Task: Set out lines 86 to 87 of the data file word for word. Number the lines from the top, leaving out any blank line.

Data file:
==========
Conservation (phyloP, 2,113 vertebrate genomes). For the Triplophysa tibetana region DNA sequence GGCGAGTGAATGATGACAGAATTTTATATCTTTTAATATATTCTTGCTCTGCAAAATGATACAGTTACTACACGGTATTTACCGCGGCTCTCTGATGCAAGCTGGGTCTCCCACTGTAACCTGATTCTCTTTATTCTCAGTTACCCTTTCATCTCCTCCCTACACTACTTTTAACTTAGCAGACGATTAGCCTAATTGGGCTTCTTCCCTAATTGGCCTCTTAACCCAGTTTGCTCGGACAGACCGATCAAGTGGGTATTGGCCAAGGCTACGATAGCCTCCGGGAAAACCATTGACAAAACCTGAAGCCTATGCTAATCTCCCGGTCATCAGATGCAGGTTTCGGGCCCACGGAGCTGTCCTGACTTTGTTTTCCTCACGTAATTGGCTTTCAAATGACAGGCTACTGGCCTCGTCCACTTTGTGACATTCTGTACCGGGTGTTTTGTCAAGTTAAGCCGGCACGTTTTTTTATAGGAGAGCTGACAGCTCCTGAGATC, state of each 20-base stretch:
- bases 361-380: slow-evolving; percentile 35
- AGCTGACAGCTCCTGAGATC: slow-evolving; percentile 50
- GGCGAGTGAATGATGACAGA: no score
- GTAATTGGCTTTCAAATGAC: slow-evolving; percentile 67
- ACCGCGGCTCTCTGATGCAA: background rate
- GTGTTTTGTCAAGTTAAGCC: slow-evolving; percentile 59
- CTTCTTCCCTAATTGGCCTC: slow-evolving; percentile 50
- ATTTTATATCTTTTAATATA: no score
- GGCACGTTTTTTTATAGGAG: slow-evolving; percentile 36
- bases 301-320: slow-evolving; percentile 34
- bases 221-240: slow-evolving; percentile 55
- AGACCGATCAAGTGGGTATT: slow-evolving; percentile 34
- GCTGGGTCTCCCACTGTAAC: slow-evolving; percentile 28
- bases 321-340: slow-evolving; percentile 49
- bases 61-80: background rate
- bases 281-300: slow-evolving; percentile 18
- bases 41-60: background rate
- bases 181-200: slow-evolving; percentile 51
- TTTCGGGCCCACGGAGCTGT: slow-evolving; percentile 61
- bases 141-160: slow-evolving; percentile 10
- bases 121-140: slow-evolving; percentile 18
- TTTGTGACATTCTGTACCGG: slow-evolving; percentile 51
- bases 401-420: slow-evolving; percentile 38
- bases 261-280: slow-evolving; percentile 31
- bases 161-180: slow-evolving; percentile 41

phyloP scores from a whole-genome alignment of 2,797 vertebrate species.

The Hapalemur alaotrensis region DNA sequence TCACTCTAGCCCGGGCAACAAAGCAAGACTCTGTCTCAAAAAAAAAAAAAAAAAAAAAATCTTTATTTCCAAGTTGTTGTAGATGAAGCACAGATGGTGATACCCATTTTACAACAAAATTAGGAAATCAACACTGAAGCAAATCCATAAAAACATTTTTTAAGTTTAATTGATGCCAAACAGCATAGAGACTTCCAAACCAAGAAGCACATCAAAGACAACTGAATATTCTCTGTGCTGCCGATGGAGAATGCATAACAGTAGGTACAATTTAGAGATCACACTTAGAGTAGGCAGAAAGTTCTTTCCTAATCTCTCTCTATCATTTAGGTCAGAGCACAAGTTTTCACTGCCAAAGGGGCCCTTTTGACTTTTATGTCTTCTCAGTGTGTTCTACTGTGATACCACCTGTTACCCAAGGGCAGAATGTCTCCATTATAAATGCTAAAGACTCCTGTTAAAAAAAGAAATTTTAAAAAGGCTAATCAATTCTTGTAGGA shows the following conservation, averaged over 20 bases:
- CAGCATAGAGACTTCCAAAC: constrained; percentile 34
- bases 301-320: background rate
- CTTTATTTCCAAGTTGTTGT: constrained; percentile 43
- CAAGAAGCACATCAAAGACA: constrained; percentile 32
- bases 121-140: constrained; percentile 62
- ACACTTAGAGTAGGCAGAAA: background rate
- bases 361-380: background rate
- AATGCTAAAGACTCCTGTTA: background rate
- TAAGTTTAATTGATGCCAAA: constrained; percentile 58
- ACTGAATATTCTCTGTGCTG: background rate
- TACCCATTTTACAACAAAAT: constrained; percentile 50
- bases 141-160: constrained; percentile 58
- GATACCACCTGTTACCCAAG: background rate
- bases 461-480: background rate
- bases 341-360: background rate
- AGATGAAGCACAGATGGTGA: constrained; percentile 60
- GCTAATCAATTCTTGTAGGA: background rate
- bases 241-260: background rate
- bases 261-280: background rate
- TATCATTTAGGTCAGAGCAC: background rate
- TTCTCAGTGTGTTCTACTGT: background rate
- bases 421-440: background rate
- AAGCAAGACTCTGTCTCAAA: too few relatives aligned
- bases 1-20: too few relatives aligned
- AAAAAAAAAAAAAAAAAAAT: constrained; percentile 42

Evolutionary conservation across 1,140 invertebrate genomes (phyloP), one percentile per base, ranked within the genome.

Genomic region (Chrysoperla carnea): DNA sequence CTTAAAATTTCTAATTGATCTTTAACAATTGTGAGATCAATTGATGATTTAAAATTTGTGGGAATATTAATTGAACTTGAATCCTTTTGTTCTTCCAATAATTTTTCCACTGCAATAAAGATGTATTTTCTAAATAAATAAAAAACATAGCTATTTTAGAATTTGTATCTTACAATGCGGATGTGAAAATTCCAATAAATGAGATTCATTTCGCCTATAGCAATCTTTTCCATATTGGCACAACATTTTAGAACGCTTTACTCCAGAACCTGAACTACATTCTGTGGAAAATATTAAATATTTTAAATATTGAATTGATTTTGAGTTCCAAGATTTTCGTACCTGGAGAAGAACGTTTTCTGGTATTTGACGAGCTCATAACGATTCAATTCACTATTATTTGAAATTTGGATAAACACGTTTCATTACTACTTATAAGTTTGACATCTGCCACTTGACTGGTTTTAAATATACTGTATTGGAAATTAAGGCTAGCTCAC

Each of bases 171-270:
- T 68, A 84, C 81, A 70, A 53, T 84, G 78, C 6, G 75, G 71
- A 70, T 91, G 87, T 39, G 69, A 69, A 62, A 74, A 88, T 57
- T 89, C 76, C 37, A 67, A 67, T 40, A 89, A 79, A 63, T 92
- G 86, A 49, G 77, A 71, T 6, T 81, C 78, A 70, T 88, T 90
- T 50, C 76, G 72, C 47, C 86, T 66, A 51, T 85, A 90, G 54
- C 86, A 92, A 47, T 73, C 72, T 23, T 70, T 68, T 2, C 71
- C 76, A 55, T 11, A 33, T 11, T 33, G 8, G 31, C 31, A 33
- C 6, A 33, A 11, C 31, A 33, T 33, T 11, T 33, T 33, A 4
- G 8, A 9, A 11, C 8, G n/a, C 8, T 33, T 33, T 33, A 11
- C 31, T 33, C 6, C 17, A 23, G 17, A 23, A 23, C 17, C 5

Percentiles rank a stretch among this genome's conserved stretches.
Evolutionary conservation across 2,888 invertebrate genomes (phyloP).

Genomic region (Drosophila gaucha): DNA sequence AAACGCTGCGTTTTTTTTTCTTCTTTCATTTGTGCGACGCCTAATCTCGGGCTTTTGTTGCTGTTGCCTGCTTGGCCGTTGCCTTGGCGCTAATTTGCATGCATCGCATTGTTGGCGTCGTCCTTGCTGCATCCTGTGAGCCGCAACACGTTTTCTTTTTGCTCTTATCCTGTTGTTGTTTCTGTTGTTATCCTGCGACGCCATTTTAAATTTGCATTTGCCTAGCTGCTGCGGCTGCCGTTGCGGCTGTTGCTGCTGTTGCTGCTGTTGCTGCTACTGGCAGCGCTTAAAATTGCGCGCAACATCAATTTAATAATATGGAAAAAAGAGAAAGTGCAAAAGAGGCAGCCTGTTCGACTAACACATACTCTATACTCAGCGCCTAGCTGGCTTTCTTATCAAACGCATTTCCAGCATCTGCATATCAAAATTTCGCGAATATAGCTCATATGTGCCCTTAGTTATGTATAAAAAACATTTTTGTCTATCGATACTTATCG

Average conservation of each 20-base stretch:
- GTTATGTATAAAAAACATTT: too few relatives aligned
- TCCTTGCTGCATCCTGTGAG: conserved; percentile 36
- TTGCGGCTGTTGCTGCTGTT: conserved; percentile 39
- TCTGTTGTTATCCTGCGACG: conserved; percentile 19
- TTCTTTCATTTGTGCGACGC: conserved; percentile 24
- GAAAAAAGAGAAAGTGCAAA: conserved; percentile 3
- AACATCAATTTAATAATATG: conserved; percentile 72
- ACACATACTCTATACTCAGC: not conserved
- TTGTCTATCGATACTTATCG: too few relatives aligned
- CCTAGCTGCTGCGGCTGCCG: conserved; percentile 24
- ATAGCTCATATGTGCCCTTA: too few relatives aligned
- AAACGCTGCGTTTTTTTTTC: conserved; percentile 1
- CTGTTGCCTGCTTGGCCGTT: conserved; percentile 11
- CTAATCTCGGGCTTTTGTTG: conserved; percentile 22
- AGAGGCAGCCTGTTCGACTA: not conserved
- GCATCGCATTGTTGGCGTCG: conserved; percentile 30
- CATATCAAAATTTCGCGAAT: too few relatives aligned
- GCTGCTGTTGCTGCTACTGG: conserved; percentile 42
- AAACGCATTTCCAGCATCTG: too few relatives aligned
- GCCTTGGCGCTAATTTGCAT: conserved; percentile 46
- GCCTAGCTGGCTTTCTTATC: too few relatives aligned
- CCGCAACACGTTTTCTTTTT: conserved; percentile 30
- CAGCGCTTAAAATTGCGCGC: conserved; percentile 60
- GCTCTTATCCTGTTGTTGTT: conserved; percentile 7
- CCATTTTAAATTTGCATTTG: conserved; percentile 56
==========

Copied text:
- GCATCGCATTGTTGGCGTCG: conserved; percentile 30
- CATATCAAAATTTCGCGAAT: too few relatives aligned